Families gather over a fest of pumpkin pie, mashed potatoes, rolls and turkey. The spotlight of Thanksgiving, the “true American originals”, also known as turkey, steals the show of the holiday. However, millions of Americans eat Thanksgiving turkey without thinking about the process of preparing the turkey.
According to Mint Press News, more than 45 million turkeys get slaughtered for a Thanksgiving dinner alone. In addition to that, 22 million are killed for Christmas creating a total of 300 million in a year. Most of the turkeys eaten for Thanksgiving are raised, in a three and half a square feet area, for five to six months until they are of the appropriate size. However, the female turkeys may be kept to be artificially inseminated multiple times.
Recently, Americans report preferring organic and free-ranged turkeys rather than factory-farmed turkeys, according to Mint Press News. Nevertheless, financial costs stir up a problem because many of the factory- farmed turkeys are around $40 cheaper than organic turkeys and around $75 cheaper than Tofurky, the vegan and vegetarian option. Thus, showing a possible reason for more people opting for a traditional turkey for the holidays.
Where exactly do these turkeys come from though? According to Kuck Farms Website, each product is made
to meet all the USDA requirements under the careful and watchful eyes of the members of Kuck Farms family.
Local farms and butchers were contacted to get more information about the turkeys people use for the holiday. However, none of them responded back or had no comment. The places contacted included Meyer Hatchery, Bowman & Landes, White Feather Farms, Tea Hill Farms and Kuck Farms.
“I think that turkeys are a symbol for Thanksgiving, but I don’t really feel like eating turkeys speci cally goes hand-in-hand with Thanksgiving more just food in general,” senior Georgia Barnes said.
The US History Bradford’s journals, reprinted in 1856, found an amenable audience who wanted Thanksgiving turned into a national holiday. In his journals, Bradford wrote of how the colonists hunted wild turkeys in the fall of 1621.
After former President Abraham Lincoln declared Thanksgiving a national holiday in 1863, turkey soon became popular as the Thanksgiving entree for a great deal of Americans. Hundreds of years later Americans still celebrate it annually with a heaping turkey in the middle of their dinner table.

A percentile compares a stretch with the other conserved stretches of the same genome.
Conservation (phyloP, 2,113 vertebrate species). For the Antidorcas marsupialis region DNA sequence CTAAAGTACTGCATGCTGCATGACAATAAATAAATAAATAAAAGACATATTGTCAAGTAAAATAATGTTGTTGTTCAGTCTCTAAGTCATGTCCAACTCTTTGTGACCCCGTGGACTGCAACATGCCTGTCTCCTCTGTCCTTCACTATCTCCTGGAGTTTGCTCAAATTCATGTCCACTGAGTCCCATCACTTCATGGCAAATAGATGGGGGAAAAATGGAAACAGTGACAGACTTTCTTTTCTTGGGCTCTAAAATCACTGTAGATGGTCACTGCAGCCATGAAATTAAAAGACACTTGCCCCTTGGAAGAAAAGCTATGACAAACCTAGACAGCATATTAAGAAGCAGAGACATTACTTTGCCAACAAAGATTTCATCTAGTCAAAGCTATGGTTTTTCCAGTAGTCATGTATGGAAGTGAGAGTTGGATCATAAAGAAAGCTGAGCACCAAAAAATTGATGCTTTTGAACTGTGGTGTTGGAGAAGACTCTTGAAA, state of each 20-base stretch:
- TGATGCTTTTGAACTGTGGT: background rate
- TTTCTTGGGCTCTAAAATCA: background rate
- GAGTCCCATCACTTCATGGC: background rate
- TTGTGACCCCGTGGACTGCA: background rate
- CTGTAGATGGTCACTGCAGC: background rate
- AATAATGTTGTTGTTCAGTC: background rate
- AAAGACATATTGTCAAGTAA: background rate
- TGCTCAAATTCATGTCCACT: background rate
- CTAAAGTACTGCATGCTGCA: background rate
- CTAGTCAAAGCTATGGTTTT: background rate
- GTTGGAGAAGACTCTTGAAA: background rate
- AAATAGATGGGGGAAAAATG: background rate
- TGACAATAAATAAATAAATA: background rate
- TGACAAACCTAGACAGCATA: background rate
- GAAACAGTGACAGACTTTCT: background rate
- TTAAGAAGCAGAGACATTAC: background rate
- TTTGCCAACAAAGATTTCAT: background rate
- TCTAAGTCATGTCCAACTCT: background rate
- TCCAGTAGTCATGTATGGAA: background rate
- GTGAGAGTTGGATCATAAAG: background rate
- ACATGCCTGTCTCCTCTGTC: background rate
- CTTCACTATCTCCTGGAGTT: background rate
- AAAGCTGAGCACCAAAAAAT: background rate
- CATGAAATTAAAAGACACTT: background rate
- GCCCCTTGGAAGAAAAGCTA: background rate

However, in current times people have more options to choose a new star for their Thanksgiving meal. With more people turning to a meat-free life, more places have grown to accommodate their needs.
“We are a non-pro t farm and animal rescue that rescues, rehabilitates and re-homes abused, neglected and abandoned farm animals,” administration and fundraising assistant from Happy Trails, an animal farm sanctuary, Shawnna Lemerise said.
Every year since 2008 or 2009 Happy Trails, located in Ravenna, Ohio, has gathered all the local animal lovers to share a Compassionate Thanksgiving. As years passed, Happy Trails has shaped this event to what it is today after first starting Compassionate Thanksgiving with 25 people in attendance.
“The goals [for Compassionate Thanksgiving] are to offer an amazing traditional vegan meal, raise funds, socialize and network and raise awareness to animal issues and also our mission,” Lemerise said.
This year the event took place on Nov. 12 with an expectancy total of 250 people. The Compassionate Thanksgiving included a vegan Thanksgiving specially catered by Todaro’s Party Center.
According to, Lemerise this year Happy Trails will also be featuring two turkeys that were designated for slaughter around this time last year but were sent to their facilities and now live happily on the farm.